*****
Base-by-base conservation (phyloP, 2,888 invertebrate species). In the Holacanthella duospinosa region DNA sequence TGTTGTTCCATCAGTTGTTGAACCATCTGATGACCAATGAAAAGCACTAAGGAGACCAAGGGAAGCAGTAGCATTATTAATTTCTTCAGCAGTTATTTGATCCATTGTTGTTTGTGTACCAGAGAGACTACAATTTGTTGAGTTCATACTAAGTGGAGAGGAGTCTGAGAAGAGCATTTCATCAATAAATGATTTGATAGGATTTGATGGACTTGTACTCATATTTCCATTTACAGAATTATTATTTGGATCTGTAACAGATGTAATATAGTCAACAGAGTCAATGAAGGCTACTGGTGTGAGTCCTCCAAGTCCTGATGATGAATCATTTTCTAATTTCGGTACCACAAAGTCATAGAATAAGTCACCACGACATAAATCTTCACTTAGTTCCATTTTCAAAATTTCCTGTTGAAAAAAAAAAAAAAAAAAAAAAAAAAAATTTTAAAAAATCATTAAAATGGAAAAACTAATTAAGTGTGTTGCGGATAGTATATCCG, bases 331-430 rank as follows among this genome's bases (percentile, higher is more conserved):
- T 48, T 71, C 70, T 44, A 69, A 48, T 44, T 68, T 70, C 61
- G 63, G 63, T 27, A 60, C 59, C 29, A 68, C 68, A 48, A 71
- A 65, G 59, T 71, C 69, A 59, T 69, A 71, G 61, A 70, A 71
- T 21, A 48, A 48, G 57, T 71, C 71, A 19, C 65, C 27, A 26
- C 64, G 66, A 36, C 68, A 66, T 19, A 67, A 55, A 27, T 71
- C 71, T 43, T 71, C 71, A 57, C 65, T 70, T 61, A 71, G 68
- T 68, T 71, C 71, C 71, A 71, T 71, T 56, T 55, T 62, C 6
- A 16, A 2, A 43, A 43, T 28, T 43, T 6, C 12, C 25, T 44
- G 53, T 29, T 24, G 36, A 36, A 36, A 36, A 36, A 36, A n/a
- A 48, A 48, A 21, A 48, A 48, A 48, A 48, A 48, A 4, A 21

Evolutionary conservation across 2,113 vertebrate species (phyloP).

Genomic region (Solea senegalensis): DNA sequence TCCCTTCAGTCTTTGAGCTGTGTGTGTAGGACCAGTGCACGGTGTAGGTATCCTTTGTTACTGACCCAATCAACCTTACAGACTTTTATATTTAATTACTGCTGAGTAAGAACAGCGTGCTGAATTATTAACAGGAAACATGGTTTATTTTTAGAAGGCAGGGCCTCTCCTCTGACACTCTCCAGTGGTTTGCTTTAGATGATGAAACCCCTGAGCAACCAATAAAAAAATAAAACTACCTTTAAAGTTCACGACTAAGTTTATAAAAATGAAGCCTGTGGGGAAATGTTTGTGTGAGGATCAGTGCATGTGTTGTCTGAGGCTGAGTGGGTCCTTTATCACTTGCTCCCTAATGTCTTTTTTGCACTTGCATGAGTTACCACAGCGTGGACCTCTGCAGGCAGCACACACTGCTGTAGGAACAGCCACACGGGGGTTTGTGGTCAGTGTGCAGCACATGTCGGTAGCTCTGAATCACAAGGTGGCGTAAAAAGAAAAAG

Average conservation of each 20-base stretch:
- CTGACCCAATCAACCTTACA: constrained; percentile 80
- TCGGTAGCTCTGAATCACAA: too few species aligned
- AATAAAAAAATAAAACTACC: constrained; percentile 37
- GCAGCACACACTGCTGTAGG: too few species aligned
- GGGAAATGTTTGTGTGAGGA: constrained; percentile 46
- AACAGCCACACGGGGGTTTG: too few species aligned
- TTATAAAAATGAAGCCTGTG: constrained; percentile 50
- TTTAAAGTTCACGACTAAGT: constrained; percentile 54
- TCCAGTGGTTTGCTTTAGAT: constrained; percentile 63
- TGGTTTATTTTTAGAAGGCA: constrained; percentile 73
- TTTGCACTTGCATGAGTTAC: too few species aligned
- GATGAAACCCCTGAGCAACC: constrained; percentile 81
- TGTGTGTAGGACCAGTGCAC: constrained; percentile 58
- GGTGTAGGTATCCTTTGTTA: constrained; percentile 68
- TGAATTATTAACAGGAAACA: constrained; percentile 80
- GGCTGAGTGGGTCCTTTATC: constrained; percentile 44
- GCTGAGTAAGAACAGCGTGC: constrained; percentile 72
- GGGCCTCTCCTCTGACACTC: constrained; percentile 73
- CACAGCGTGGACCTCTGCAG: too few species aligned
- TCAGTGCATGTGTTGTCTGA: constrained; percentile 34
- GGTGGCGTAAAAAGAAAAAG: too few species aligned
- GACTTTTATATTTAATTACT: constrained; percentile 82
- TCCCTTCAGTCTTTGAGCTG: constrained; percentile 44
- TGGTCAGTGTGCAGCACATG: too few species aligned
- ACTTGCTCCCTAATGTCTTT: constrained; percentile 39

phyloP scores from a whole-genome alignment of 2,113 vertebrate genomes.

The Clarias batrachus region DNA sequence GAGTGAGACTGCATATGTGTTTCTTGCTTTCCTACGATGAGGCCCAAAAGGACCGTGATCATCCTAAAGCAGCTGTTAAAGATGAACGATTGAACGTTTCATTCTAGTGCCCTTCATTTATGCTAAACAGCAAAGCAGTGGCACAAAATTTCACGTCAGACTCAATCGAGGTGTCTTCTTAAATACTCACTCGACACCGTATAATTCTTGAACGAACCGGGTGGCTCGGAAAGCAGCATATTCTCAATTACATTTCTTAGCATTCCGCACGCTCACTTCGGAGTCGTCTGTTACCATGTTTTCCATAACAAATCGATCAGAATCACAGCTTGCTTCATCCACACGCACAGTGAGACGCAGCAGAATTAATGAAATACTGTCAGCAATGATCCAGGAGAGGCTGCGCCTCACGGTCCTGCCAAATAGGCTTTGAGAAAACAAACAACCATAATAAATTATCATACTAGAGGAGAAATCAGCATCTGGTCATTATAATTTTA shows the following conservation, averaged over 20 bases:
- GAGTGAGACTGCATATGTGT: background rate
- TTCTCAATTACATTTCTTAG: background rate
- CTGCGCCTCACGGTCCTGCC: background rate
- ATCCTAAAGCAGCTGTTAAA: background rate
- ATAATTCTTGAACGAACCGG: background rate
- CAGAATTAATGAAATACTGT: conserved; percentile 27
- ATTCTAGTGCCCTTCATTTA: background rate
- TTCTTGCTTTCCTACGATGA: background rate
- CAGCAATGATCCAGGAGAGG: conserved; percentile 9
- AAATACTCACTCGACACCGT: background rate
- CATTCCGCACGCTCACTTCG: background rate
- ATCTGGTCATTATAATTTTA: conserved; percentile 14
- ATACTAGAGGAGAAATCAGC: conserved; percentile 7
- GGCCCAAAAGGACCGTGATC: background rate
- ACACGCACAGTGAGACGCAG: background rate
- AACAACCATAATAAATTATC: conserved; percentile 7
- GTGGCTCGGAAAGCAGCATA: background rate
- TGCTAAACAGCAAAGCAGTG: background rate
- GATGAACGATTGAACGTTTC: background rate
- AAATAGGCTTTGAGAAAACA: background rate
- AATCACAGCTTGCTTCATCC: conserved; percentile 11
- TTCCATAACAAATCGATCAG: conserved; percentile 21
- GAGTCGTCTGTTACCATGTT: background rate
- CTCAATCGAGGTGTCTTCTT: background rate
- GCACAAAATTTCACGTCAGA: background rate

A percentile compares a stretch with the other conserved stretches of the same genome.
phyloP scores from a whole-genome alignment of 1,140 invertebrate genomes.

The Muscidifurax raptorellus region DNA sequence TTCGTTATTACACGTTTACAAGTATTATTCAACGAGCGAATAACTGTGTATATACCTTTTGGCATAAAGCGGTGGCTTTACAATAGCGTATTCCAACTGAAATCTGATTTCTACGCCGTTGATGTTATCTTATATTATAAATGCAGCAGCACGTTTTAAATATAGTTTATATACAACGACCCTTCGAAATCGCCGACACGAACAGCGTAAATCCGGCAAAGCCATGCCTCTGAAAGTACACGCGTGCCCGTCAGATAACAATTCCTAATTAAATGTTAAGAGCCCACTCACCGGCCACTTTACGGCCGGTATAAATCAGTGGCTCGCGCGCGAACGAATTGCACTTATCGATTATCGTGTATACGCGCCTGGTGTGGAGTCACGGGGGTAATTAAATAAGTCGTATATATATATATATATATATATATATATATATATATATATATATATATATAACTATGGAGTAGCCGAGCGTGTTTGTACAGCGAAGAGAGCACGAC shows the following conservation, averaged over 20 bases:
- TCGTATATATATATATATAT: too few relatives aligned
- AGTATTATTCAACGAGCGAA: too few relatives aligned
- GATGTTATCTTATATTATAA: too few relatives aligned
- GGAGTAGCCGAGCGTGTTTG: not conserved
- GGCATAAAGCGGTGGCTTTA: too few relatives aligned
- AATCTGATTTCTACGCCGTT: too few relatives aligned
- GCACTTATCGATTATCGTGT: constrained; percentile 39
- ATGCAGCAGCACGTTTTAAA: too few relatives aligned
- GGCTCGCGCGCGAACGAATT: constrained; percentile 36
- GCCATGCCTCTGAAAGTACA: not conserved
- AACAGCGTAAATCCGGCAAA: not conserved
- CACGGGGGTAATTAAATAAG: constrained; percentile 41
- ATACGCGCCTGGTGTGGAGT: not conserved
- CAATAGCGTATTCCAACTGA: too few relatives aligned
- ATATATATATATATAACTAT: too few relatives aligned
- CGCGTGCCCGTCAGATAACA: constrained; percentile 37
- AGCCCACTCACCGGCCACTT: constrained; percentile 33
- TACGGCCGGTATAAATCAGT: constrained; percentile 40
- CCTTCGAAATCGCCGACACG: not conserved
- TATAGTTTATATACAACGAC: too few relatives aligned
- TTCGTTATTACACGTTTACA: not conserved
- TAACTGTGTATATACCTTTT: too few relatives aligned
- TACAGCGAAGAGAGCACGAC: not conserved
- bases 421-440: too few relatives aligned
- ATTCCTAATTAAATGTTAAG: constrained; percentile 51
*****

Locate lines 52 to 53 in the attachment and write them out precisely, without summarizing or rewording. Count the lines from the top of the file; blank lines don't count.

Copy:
- CATTCCGCACGCTCACTTCG: background rate
- ATCTGGTCATTATAATTTTA: conserved; percentile 14